"European Ryder Cup player" is a better tag than "party animal." Nicolas Colsaerts has worn both labels. He'll wear the former with great pride when he tees it up at Medinah as one of European captain Jose Maria Olazabal's two wild-card picks.
Colsaerts will make history by becoming the first Belgian to play in the biennial match. It's a long way from his days as a playboy.
There was a time when Colsaerts was an unlikely Ryder Cup player, given his career path. He seemed more interested in getting the most out of life than making the most out of his talent, even though there was no shortage of people telling him to work harder.
"I was told that a million times," Colsaerts said. "But it has to come from you. No one has time to babysit anyone 00000000000ut here."
The Belgian turned pro as an 18-year-old when he took the fifth card at the 2000 European Tour Qualifying School. "It seems like 40 years ago," he said.
Rather than build on that, he spent time partying. He lost his card and made five subsequent trips -- all unsuccessful -- to Q-School.
His life turned around a few years ago when he decided to go to Australia to try to get his career back together.
"I was offered a chance to go somewhere, and I felt like it was the perfect opportunity for me to grab and start a new life, and that's exactly what I did," he said. "I went to Australia, to Brisbane. I spent about 10 months in periods of three years. It was a great hideaway place for me to find myself."
Colsaerts worked at the A-Game International Golf Academy under coach Ken Berndt. It transformed not only his game but his life.
"I knew I had it in me. I knew I could be a bit of clown at one stage in my life, but I always knew I was going to do it. I've always said I'm lucky to have had a midlife crisis at age 25, so I'm lucky I got that out of the way."
He got over that midlife crisis at the start of 2009. He returned to Europe and won twice on the Challenge Tour. He took the third card from that circuit to earn his way back onto the main tour.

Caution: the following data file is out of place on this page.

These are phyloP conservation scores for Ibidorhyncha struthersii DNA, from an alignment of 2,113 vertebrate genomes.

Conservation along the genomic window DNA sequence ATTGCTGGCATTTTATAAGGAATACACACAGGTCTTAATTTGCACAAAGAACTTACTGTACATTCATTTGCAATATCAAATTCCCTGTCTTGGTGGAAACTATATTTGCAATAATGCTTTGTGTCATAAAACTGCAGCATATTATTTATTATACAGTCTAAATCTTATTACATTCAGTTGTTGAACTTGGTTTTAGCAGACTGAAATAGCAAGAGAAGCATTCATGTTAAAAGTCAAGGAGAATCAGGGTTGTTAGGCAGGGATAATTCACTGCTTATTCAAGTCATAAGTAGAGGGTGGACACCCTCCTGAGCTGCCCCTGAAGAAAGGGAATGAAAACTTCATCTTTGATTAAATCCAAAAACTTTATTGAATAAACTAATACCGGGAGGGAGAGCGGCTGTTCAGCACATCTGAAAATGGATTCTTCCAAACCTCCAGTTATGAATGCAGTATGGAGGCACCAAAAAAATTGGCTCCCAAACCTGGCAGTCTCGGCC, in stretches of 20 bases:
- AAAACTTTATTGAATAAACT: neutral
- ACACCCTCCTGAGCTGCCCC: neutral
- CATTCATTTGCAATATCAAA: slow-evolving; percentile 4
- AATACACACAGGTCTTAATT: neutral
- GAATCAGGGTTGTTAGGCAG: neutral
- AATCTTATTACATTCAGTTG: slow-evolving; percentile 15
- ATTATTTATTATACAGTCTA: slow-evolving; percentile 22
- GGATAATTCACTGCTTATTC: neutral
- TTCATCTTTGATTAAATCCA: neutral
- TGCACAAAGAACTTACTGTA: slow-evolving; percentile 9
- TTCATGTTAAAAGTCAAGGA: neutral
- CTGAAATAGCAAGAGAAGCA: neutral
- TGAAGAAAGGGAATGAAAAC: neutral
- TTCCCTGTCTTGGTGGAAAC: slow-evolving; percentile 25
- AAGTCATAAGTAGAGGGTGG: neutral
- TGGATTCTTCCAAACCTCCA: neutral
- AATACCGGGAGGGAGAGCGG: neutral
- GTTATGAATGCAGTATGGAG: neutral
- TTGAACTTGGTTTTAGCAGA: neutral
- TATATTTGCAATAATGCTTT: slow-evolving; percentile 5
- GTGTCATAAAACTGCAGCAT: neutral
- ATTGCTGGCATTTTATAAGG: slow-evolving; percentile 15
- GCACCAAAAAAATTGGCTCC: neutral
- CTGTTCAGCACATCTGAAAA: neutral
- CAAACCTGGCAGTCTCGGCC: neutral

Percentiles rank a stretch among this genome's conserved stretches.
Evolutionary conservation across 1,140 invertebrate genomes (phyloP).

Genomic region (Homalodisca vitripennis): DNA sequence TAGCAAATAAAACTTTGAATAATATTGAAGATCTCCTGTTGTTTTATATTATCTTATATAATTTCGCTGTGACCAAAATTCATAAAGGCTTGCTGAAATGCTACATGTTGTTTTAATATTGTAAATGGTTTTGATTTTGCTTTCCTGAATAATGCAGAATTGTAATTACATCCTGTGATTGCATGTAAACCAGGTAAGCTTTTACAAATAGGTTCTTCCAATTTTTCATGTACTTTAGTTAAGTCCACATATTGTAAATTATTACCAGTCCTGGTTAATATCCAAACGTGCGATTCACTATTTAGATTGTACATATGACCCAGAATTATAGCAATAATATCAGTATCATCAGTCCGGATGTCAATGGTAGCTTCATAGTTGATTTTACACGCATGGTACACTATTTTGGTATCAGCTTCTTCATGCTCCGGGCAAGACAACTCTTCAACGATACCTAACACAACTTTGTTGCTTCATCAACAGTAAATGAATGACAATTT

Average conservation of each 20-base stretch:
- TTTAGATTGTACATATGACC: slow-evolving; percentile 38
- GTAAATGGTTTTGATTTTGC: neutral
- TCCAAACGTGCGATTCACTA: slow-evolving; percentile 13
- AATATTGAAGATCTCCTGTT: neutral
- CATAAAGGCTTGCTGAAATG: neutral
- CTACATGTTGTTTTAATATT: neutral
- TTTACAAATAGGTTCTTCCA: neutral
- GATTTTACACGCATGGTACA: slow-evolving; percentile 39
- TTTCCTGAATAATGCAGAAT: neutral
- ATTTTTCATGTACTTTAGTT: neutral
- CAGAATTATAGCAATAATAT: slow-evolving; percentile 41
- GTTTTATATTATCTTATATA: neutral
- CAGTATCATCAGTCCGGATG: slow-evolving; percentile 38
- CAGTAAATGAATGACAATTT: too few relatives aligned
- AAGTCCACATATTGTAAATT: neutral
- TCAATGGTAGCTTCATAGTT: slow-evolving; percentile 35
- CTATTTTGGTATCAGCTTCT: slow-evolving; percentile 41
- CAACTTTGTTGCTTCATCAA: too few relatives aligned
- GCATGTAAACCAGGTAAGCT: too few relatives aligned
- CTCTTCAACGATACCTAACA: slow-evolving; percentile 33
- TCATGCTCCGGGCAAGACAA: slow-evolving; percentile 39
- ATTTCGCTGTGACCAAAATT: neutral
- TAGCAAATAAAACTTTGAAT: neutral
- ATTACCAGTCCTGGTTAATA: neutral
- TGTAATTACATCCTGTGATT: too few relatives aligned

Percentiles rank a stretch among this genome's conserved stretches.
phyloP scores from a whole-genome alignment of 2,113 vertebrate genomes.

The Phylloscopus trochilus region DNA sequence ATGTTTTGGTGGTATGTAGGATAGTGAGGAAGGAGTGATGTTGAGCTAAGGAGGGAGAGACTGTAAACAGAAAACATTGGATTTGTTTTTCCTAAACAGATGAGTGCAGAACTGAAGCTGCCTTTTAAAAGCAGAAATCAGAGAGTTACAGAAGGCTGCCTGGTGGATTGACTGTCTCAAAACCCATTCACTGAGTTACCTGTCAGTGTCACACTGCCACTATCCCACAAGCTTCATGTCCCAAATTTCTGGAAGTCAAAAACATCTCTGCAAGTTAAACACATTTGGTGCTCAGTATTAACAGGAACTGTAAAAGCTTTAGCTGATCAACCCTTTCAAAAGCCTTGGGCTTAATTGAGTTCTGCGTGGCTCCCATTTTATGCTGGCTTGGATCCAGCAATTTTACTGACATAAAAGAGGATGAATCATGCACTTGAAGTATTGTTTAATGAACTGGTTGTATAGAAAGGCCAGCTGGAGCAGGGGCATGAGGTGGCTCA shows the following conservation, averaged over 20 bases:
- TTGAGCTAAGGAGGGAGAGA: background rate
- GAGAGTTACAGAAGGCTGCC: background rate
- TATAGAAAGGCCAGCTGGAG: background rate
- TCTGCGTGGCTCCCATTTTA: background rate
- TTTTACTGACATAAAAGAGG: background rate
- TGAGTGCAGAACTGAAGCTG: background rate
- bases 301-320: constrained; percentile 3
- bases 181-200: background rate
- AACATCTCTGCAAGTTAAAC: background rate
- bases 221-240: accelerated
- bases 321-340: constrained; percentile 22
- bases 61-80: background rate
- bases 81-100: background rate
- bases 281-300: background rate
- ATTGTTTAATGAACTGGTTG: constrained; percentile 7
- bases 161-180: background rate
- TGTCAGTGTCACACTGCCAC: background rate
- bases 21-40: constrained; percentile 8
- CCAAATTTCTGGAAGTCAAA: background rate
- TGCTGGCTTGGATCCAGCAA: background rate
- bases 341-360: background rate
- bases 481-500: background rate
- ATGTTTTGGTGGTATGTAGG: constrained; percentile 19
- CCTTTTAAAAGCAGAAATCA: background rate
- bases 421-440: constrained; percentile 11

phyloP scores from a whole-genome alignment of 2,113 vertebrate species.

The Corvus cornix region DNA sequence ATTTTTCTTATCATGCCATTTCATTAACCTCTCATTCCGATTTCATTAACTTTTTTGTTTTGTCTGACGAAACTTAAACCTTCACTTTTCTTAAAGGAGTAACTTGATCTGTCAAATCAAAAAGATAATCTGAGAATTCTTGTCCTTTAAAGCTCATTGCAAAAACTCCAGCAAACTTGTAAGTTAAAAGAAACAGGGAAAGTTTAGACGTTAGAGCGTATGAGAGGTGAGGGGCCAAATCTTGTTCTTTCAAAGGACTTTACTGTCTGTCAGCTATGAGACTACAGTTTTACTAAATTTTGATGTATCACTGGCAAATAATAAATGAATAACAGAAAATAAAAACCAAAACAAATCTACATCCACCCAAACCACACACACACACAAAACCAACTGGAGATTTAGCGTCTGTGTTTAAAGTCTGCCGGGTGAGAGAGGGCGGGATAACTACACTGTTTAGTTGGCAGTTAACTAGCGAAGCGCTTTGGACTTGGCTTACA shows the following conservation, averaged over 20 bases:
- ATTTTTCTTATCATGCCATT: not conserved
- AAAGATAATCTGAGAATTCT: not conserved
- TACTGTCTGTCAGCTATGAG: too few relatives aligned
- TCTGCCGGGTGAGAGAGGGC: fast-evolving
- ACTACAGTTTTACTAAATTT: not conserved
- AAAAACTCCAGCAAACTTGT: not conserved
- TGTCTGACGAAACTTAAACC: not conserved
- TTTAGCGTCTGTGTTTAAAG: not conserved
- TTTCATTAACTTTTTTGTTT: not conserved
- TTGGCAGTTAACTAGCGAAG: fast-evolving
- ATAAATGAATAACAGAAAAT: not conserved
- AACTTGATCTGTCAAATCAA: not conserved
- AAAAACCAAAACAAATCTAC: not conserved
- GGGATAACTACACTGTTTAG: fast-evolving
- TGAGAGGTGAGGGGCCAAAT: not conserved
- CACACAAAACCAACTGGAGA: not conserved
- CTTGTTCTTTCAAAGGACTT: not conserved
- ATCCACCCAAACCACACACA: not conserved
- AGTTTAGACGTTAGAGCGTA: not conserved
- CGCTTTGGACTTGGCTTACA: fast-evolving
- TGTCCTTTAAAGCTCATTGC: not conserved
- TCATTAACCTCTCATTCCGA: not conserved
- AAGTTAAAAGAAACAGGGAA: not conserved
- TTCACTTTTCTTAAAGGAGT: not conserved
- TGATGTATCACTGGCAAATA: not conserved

He kept his card in 2010 when he finished 67th on the money list. Then in 2011, he hit pay dirt when he won the Volvo China Open. This year, he got into the Ryder Cup picture with a victory in the Volvo World Match Play Championship.
As for the Ryder Cup, although he pushed hard to get an automatic place this year, he felt that was another two years away.
"I remember thinking in 2003 or 2004 that I would have a reasonable chance at this in 2014," Colsaerts said. "Some presents come early."
He'll get that early present when he takes his long-hitting game to Medinah (Ill.) Country Club, site of the Sept. 28-30 matches against the Americans. It's an experience he's eagerly awaiting.
"When you are put under the gun in a match-play situation, your focus gets more intense. That's why I just like match play."
He has shown by his determination to get in the team that his party days are over. No European player tried harder to make the team automatically than Colsaerts. He played nine of the past 10 weeks trying to get an automatic spot on Olazabal's team.
"You have to show that you want this. It's not for the fainthearted," Colsaerts said. "You have to show your ambitions, that you can bring something to it (the match). You have to show that you want it badly.
"To this point, I've felt very nervous getting into the team. But I don't feel nervous about getting into a game and taking on some guys."
Get ready to see the serious side of the Brussels native. This reformed character could turn out to be the big surprise at Medinah.